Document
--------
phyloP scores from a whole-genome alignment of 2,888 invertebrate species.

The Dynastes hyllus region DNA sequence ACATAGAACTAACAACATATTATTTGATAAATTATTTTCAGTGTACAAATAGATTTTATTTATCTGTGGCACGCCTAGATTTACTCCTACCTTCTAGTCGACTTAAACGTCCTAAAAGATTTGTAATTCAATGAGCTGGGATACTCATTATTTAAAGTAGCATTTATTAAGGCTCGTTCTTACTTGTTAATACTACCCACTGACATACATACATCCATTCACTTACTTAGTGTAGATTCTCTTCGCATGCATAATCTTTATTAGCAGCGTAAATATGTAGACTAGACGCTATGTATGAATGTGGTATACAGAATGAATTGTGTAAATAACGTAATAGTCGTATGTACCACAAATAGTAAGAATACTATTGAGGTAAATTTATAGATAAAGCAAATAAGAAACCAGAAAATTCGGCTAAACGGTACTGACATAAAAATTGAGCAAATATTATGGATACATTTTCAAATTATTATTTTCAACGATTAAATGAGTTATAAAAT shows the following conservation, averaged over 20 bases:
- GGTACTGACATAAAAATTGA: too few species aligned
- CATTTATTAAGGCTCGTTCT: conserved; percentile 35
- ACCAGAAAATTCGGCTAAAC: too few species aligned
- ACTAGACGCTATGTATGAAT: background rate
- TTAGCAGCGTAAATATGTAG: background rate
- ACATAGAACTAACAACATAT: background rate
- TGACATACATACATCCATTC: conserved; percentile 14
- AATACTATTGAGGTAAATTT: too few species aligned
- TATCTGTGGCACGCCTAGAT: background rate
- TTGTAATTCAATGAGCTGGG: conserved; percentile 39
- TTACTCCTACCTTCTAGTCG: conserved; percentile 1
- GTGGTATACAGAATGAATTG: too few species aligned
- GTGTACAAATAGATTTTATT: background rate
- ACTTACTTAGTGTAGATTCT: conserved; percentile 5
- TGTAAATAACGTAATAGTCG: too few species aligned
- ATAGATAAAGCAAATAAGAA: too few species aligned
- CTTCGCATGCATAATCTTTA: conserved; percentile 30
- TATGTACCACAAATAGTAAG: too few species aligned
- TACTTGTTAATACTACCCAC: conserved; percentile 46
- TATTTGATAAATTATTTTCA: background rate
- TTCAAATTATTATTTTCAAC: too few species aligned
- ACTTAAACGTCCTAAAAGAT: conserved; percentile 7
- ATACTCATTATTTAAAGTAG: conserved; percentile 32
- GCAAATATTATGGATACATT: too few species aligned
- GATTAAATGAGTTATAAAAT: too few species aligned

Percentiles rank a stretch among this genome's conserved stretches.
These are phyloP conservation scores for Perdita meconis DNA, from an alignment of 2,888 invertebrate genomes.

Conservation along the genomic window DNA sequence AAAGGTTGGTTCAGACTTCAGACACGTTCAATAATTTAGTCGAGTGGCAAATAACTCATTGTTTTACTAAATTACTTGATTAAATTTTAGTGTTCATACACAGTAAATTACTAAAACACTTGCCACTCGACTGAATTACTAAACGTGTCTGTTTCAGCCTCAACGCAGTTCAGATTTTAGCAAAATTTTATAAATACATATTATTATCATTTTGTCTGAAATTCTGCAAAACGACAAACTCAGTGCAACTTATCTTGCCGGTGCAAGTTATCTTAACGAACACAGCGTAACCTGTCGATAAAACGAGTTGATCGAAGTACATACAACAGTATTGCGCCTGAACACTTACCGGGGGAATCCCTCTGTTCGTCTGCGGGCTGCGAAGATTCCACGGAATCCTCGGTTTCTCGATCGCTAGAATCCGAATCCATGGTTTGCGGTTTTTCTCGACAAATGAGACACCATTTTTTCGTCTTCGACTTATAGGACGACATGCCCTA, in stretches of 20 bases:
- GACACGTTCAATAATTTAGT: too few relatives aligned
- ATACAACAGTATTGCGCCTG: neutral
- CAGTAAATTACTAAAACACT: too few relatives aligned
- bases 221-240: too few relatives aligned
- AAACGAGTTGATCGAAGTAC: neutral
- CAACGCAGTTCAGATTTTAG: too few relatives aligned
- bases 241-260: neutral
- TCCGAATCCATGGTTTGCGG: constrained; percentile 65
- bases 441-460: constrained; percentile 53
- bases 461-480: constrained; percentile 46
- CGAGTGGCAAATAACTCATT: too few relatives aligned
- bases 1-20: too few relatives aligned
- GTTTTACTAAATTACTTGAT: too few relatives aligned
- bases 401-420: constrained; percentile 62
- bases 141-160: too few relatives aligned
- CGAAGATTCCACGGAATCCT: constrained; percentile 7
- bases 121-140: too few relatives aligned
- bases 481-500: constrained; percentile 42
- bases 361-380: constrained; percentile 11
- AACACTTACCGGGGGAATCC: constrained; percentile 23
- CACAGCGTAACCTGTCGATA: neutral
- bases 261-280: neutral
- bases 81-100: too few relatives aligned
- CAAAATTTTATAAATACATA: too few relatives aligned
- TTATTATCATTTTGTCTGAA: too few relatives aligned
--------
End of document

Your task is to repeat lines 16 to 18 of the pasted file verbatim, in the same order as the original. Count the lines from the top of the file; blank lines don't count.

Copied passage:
- ACTTACTTAGTGTAGATTCT: conserved; percentile 5
- TGTAAATAACGTAATAGTCG: too few species aligned
- ATAGATAAAGCAAATAAGAA: too few species aligned